St. Thomas had seen the Lord forgive sins.  He had heard our Lord delegate authority to preachers and send them out bearing Good News, even being empowered with authority over demons.  None of this was Thomas’s stumbling-block.

Rather it was the bodily resurrection of the Lord.  This was, and is, the most difficult – and the most liberating – teaching of the Christian faith.  Nobody has a problem with Jesus being born.  Nobody has a problem with Jesus preaching and teaching.  Nobody has a problem believing that Jesus died.  And truth be told, most people would have no problem with Jesus “going to heaven” and doing whatever disembodied spirits do.  Most people love the idea of Jesus’s “teachings” – especially in matters of ethics, of tolerance, of love, of acceptance, of turning the other cheek and of not being judgmental – even as there are other teachings of Jesus most people would rather ignore.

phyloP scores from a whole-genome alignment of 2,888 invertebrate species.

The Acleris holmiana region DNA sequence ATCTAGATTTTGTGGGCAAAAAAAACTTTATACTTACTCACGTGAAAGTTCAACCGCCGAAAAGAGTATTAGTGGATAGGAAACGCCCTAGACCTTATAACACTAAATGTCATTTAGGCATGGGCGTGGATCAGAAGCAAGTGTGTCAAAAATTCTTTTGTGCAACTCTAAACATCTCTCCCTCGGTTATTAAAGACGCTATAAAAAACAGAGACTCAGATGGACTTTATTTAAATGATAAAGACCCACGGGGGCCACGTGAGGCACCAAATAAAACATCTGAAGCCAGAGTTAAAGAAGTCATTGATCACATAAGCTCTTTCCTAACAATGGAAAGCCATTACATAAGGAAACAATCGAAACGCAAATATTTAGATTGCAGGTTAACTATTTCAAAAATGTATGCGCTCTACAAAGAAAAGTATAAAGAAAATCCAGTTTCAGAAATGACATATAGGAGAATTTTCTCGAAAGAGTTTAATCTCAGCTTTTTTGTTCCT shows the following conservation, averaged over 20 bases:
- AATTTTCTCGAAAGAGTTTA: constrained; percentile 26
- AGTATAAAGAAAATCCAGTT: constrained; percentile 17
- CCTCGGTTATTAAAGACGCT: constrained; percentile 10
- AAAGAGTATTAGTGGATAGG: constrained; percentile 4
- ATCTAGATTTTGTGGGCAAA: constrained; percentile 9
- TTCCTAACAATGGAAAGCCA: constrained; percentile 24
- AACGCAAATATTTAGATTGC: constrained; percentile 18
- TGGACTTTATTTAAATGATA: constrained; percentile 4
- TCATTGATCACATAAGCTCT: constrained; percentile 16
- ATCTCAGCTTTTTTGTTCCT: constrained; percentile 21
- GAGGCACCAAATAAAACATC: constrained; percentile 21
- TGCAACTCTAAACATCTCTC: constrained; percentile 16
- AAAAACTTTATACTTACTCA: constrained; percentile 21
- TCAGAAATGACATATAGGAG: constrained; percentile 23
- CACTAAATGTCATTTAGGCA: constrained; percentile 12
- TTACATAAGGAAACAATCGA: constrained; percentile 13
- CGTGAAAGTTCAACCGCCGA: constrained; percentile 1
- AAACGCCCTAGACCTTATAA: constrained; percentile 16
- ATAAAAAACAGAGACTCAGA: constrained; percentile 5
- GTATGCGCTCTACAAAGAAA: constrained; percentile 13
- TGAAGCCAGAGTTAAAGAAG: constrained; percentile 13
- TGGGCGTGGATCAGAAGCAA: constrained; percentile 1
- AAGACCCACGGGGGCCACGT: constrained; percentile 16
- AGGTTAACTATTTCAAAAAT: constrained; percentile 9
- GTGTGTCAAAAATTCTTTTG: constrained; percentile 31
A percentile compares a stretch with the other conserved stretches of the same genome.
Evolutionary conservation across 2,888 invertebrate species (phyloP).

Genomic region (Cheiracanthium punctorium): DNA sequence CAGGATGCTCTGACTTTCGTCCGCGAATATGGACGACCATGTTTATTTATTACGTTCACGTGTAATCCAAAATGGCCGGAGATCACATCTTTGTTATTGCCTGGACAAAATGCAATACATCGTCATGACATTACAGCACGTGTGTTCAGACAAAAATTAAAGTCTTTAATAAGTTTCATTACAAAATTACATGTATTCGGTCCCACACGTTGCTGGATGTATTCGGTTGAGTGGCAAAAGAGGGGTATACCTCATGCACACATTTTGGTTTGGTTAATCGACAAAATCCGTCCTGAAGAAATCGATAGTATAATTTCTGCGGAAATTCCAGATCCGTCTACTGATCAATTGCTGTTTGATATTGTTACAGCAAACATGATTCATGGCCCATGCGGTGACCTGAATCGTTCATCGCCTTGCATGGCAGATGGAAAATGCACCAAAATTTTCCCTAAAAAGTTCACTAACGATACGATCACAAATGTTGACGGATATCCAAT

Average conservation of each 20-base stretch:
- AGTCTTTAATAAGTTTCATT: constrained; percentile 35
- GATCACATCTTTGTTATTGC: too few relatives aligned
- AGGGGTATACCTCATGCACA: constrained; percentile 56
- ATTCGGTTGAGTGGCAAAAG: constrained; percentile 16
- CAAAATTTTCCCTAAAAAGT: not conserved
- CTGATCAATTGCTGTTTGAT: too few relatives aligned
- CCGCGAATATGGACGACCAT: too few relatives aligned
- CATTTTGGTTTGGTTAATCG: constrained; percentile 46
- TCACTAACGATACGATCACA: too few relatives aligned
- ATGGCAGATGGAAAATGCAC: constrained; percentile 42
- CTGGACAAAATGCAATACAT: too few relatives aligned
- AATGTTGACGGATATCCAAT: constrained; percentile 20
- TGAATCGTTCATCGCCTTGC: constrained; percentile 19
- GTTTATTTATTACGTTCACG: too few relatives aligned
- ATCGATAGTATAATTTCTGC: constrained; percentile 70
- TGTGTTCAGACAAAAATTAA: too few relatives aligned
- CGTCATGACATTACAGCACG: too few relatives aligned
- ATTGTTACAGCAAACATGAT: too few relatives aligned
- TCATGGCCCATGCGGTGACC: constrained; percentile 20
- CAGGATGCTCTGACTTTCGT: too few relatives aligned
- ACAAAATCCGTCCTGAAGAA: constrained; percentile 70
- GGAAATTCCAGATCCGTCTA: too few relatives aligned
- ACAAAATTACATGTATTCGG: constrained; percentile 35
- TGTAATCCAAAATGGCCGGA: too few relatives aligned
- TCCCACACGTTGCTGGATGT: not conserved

But where we Christians get real pushback is from what really put Thomas to the test: the physical, bodily resurrection.

Unbelievers tell us it’s a myth (though they cannot explain the empty tomb, the historical accounts of appearances of Jesus, the fact that the apostles chose to die rather than renounce their belief in the risen Jesus, and other such dilemmas).  Some unbelievers weave together laughable theories, such as a botched crucifixion, or a conspiracy to steal the body of Jesus, to lie about it, and then to die under torture rather than admit the truth.  Jews tell us Jesus died, but deny the resurrection.  Muslims deny the execution of Jesus.  Some heretical groups argue that Jesus ceased being divine when He died, while others claim He became an angel after the crucifixion.